No tax increase in Oxford Borough
By Steven Hoffman
There will be no tax increase for the residents of Oxford Borough as borough council unanimously approved a general fund budget in the amount of $3.8 million at the Dec. 16 meeting. The Tax Levy Ordinance was also approved and the millage rate will remain at 12 mills for the second consecutive year.
The meeting started after an executive session was held for council members to discuss the letters of interest that were received for the position of mayor. That position was vacated when Lorraine Durnan Bell submitted her resignation, citing medical reasons, and borough council accepted the resignation at a meeting on Dec. 2.
Appointing a new mayor was a major item on the lengthy agenda for the last council meeting of the year. The borough received four letters of interest from borough residents Susan Miller, Phil Harris, Paul Andriole and Amanda Transue-Woolston. All the candidates were present at the meeting to answer questions from council and the public.
Each candidate was given an opportunity to answer two questions from Council: the first question pertained to why the person wanted to serve as mayor, and the second question was about what the person would hope to achieve as mayor.
Miller said that her life experiences and desire to address the needs of the people made her a good candidate. She added that serving as mayor would be a good way to be involved in the community.
Andriole previously served Oxford Borough as a council member and mayor, and said that he could hit the ground running due to his experience. His concern was both the police budget and the safety of the community.
Harris, who owns a construction business and has worked in the area for 20 years, said that he lost his bid for borough council in the recent election to some fine people. He said he was very involved in the community and wanted to restore integrity, honor and respect to the police.
Amand Transue-Woolston, a social worker and behavior specialist, said that she felt growing up with a mother who was a prosecutor and now with a father-in-law who was a former police chief stirred her interest in the mayor position. She hoped to use her experience with social media to help promote the police and involve the community.
Once borough council and the public had the opportunity to ask questions of the candidates, it was time for borough council to select a new mayor to serve the remaining two years on the unexpired term. In the end, Sue Lombardi, serving as the interim mayor, had to break a tie vote between Harris and Andriole. Lombardi cast the deciding vote and Harris will now serve as the mayor of Oxford Borough. Harris thanked council for their vote of confidence.
During the public comment session, a New Street resident expressed concern over sidewalk and curbing requirements. Council encouraged her to speak with the borough manager for further clarification about the regulations.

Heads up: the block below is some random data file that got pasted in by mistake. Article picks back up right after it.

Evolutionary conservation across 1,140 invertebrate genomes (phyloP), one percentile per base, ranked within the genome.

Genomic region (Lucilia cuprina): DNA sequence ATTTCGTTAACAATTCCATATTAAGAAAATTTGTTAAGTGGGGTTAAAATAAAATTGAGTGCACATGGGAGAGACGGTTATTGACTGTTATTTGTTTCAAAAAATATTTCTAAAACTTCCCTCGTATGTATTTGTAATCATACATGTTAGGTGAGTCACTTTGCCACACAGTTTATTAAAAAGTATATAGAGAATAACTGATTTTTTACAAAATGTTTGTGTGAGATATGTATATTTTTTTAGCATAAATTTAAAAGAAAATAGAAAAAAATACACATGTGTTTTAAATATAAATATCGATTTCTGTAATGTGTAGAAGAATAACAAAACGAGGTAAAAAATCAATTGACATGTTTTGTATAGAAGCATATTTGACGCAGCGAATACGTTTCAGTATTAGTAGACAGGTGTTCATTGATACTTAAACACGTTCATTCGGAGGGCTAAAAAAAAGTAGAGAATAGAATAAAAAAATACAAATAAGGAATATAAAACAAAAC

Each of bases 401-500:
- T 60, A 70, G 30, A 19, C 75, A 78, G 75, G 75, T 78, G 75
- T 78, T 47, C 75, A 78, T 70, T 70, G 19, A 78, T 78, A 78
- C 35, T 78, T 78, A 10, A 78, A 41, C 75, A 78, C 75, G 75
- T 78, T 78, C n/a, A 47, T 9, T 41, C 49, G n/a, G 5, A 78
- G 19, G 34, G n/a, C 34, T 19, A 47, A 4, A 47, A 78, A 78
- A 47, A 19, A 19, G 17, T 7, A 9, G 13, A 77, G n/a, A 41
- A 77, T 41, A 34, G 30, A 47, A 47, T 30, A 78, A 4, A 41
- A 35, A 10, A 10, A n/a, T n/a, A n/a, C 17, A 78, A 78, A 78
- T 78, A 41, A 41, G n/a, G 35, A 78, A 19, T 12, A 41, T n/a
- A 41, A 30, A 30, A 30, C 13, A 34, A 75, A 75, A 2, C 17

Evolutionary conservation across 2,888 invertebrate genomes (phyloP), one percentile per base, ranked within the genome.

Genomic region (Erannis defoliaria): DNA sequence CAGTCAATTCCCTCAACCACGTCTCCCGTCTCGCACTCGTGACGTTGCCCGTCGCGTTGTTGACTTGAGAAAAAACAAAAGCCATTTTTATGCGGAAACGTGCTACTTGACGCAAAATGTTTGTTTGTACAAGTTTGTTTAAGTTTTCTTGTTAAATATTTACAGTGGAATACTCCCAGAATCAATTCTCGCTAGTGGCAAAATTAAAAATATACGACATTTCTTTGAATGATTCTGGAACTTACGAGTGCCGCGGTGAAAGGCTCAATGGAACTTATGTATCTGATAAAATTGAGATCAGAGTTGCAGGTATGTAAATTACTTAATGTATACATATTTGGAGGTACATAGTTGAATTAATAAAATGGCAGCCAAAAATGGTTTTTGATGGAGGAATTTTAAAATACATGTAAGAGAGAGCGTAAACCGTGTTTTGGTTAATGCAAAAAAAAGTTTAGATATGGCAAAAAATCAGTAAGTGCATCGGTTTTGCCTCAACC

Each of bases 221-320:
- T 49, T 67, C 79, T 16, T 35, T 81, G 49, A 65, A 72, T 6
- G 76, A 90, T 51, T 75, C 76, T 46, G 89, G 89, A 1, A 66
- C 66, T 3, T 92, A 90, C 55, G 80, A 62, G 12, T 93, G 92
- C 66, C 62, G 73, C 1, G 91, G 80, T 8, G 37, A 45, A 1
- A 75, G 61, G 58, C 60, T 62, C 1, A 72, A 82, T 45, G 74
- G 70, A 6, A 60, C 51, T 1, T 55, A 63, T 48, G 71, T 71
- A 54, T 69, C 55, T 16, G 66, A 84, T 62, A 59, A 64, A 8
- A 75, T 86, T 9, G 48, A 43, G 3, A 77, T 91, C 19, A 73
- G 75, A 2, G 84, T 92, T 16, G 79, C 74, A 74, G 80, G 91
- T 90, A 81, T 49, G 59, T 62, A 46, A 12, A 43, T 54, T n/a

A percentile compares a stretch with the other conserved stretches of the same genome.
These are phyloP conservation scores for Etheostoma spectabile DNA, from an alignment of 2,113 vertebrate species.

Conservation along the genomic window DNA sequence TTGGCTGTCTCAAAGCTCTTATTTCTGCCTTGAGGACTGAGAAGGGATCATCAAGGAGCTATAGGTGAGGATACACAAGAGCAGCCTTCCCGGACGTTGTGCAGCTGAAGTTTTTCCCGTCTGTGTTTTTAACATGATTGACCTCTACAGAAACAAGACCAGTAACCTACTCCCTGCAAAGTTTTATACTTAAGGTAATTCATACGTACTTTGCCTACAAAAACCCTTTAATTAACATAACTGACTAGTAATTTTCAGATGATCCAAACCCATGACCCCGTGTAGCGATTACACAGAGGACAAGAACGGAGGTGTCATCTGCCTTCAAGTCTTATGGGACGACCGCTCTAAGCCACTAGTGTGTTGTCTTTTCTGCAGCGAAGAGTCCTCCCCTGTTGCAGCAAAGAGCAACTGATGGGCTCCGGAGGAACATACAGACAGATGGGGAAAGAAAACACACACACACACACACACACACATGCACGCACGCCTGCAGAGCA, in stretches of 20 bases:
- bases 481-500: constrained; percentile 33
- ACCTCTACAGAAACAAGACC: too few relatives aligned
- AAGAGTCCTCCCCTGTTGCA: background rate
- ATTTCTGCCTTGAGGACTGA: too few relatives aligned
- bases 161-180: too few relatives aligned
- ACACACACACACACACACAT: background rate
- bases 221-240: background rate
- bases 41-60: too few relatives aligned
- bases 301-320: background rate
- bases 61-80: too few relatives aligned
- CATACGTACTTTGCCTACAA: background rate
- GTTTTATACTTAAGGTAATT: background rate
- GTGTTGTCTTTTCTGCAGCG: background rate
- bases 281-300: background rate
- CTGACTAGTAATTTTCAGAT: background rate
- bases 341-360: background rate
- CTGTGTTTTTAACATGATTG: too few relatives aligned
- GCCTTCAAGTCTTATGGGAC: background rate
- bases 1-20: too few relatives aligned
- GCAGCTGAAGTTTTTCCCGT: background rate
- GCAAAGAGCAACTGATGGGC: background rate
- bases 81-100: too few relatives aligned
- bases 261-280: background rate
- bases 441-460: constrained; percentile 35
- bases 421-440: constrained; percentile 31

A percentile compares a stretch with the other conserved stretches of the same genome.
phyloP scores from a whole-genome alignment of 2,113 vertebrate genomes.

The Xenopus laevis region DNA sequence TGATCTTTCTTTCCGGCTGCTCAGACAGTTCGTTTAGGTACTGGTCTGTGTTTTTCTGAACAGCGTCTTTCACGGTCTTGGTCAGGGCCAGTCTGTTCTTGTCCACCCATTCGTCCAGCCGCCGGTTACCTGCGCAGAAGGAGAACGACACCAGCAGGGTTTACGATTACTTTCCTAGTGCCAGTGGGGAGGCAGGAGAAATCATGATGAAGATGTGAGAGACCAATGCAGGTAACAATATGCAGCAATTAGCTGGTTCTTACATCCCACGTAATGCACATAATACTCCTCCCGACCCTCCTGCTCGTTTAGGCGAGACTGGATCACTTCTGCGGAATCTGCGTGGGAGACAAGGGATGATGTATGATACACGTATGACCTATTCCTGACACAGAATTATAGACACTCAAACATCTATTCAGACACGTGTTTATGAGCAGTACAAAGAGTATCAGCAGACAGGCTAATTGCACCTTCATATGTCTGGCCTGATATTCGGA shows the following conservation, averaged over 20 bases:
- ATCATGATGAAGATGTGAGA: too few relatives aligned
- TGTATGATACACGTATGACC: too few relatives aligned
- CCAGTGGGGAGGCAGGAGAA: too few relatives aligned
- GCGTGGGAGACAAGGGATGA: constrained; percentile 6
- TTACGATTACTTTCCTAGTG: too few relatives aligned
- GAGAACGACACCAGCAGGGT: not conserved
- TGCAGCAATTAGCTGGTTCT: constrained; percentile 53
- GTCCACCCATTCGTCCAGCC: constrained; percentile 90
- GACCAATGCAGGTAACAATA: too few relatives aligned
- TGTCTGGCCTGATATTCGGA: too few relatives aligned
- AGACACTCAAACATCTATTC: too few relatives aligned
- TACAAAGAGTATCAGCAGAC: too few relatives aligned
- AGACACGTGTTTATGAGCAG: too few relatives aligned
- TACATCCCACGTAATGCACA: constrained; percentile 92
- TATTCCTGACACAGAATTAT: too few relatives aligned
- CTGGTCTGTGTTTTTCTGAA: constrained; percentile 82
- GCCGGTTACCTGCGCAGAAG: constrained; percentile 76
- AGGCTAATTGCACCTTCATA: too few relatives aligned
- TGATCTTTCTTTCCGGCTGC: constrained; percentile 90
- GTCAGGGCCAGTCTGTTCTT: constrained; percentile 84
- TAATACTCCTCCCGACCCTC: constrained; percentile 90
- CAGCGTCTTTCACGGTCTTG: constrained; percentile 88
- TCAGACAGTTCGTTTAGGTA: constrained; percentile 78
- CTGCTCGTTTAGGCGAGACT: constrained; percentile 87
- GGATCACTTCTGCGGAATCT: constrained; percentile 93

Borough resident Randy Teel encouraged council to reduce the borough’s donation to Oxford Mainstreet, Inc. and to increase the donations to the non-profits in the community that receive some support from the borough.
Chauncey Boyd spoke to council regarding the continuing damage by tractor trailers to his property at the corner of Wegewood Road and Locust Streets. Council will work on this in the new year.
In other business, council unanimously approved an ordinance to repeal the per-capita tax which was originally set by ordinance in 1947, and last amended in 1973. Council vice president Peggy Ann Russell noted that the tax, which was levied and assessed at $5 for Oxford Borough residents over the age of 18, no longer covered the expenses saying, “The costs of administering, billing and collecting the per-capita tax are so great that it doesn't make sense to continue to collect the tax.”
Oxford Borough Council also discussed an ordinance pertaining to the borough’s Historic District Map. Discussion from a number of residents regarding restrictions in the historic district prompted council member Robert Ketcham to invite concerned residents to a Codes Committee meeting in the new year to express their concerns and seek solutions.
An ordinance dealing with high tunnel facilities (greenhouses) was also discussed and approved. Ketcham, the Codes Committee chair noted, “We have to allow for this type of facility in the borough.
Ketcham also spoke briefly about a proposed medical Marijuana Ordinance. “We previously sent this for Act 247 review and it was returned. We had initially proposed it for the PCLI (light industrial) district but it is too close to the schools. A change was made dropping the PCLI district. ” Council approved resubmission for another Act 247 review.
A motion was approved by council to advertise the Outdoor Café Ordinance. This will be brought up in the January meeting.
A motion was approved to authorize advertising an ordinance Amend Chapter 21 of the Borough Code to establish an appeals process related to sidewalks and curbs.
A payment in the amount of $493, 894.92 to CPS Construction Group for the Multi- Modal Transportation Center was also approved by Council. Also approved was a final payment of $19,634.30 to BP Patterson for the water main replacement project.
Lombardi, one of three council members whose terms are ending, said an emotional farewell and thanked council members for their help and support. Her term on council ended with her serving as council president. She also served as interim mayor during the last few months.
John Thompson and Randy Grace are also ending their terms on borough council. They were thanked for their service and dedication.
The Borough Council Reorganization meeting is scheduled for January 6, 2020 at 7:30 p.m. and will be held at the Oxford Senior Center.